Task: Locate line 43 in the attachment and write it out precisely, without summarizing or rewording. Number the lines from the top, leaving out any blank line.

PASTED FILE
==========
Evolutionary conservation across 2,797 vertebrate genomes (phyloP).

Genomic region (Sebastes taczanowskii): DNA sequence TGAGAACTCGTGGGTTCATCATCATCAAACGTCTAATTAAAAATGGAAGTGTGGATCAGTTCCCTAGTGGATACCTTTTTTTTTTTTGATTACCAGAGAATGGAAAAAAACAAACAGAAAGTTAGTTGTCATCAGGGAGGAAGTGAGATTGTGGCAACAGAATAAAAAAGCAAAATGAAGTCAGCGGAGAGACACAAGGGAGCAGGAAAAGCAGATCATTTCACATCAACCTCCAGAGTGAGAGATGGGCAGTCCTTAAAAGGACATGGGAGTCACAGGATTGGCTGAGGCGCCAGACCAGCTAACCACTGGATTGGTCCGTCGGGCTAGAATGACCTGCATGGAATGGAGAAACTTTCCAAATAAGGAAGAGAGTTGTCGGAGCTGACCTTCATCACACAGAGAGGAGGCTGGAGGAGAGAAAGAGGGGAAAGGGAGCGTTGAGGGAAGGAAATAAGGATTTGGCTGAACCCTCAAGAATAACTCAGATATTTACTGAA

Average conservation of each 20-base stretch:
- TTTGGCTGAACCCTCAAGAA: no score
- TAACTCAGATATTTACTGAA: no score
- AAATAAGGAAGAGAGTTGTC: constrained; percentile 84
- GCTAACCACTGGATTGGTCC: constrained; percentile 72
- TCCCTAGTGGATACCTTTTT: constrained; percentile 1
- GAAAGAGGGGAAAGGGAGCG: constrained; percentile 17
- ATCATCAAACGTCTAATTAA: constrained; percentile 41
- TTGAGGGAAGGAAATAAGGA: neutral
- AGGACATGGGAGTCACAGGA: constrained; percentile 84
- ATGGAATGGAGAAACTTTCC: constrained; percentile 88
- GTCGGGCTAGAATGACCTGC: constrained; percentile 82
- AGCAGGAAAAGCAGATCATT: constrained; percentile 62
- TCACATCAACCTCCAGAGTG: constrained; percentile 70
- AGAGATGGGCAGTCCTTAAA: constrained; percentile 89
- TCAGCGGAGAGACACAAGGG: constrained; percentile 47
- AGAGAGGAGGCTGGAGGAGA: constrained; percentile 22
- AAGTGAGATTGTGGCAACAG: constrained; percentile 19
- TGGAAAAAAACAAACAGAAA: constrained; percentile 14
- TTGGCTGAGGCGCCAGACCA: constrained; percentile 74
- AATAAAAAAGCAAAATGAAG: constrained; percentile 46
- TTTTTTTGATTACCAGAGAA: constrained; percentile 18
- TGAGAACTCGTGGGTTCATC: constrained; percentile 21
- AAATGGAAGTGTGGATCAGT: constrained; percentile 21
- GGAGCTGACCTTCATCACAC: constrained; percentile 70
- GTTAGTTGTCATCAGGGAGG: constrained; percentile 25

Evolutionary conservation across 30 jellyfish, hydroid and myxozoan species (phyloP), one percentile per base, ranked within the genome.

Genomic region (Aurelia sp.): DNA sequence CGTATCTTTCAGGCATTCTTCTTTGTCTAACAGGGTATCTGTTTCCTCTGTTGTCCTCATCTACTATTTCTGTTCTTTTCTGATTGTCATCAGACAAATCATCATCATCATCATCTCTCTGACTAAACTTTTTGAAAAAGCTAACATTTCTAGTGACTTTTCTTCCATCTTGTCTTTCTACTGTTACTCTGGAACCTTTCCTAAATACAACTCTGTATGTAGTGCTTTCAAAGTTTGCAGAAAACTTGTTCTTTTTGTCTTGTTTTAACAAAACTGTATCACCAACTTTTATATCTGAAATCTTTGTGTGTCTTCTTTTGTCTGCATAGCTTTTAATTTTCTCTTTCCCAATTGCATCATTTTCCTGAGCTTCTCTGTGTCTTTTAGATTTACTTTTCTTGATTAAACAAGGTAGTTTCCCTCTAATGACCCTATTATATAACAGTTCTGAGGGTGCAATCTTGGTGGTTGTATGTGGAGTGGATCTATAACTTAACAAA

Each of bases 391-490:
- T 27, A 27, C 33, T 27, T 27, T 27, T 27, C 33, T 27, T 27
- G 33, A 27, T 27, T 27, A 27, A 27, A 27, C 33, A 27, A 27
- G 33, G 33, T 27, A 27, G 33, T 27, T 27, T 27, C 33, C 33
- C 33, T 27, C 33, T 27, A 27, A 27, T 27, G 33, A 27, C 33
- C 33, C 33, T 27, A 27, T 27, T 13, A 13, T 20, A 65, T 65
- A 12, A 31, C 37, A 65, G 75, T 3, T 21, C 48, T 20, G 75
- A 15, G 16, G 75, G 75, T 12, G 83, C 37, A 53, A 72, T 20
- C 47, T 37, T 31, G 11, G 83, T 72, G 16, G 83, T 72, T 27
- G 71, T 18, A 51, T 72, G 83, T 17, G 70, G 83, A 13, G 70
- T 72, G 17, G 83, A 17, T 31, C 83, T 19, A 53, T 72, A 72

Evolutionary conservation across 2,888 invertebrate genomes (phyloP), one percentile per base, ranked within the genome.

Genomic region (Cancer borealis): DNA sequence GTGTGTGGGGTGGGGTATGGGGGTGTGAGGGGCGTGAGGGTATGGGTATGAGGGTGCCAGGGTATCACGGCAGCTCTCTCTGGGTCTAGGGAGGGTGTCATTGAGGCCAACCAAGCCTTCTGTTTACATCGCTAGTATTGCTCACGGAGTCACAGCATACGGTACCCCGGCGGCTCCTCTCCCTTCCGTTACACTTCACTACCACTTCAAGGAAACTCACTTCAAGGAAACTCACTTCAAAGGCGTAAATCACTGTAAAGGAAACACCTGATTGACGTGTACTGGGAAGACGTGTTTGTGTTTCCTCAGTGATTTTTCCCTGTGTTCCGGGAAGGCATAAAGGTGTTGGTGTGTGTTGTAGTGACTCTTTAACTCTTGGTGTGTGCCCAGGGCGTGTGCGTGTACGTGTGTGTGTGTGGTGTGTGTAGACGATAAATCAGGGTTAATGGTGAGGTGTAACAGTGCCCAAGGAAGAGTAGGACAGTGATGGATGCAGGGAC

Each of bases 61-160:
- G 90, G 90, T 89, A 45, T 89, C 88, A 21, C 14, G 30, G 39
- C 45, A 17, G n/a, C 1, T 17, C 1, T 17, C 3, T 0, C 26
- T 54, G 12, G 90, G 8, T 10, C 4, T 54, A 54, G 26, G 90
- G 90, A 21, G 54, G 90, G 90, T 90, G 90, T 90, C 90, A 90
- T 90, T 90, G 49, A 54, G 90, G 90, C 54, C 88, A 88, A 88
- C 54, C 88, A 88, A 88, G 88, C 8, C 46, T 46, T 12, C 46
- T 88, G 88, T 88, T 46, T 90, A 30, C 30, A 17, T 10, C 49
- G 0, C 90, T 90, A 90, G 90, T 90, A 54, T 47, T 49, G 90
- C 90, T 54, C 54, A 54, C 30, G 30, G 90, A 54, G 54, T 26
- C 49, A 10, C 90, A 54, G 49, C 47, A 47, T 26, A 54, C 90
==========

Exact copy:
Genomic region (Cancer borealis): DNA sequence GTGTGTGGGGTGGGGTATGGGGGTGTGAGGGGCGTGAGGGTATGGGTATGAGGGTGCCAGGGTATCACGGCAGCTCTCTCTGGGTCTAGGGAGGGTGTCATTGAGGCCAACCAAGCCTTCTGTTTACATCGCTAGTATTGCTCACGGAGTCACAGCATACGGTACCCCGGCGGCTCCTCTCCCTTCCGTTACACTTCACTACCACTTCAAGGAAACTCACTTCAAGGAAACTCACTTCAAAGGCGTAAATCACTGTAAAGGAAACACCTGATTGACGTGTACTGGGAAGACGTGTTTGTGTTTCCTCAGTGATTTTTCCCTGTGTTCCGGGAAGGCATAAAGGTGTTGGTGTGTGTTGTAGTGACTCTTTAACTCTTGGTGTGTGCCCAGGGCGTGTGCGTGTACGTGTGTGTGTGTGGTGTGTGTAGACGATAAATCAGGGTTAATGGTGAGGTGTAACAGTGCCCAAGGAAGAGTAGGACAGTGATGGATGCAGGGAC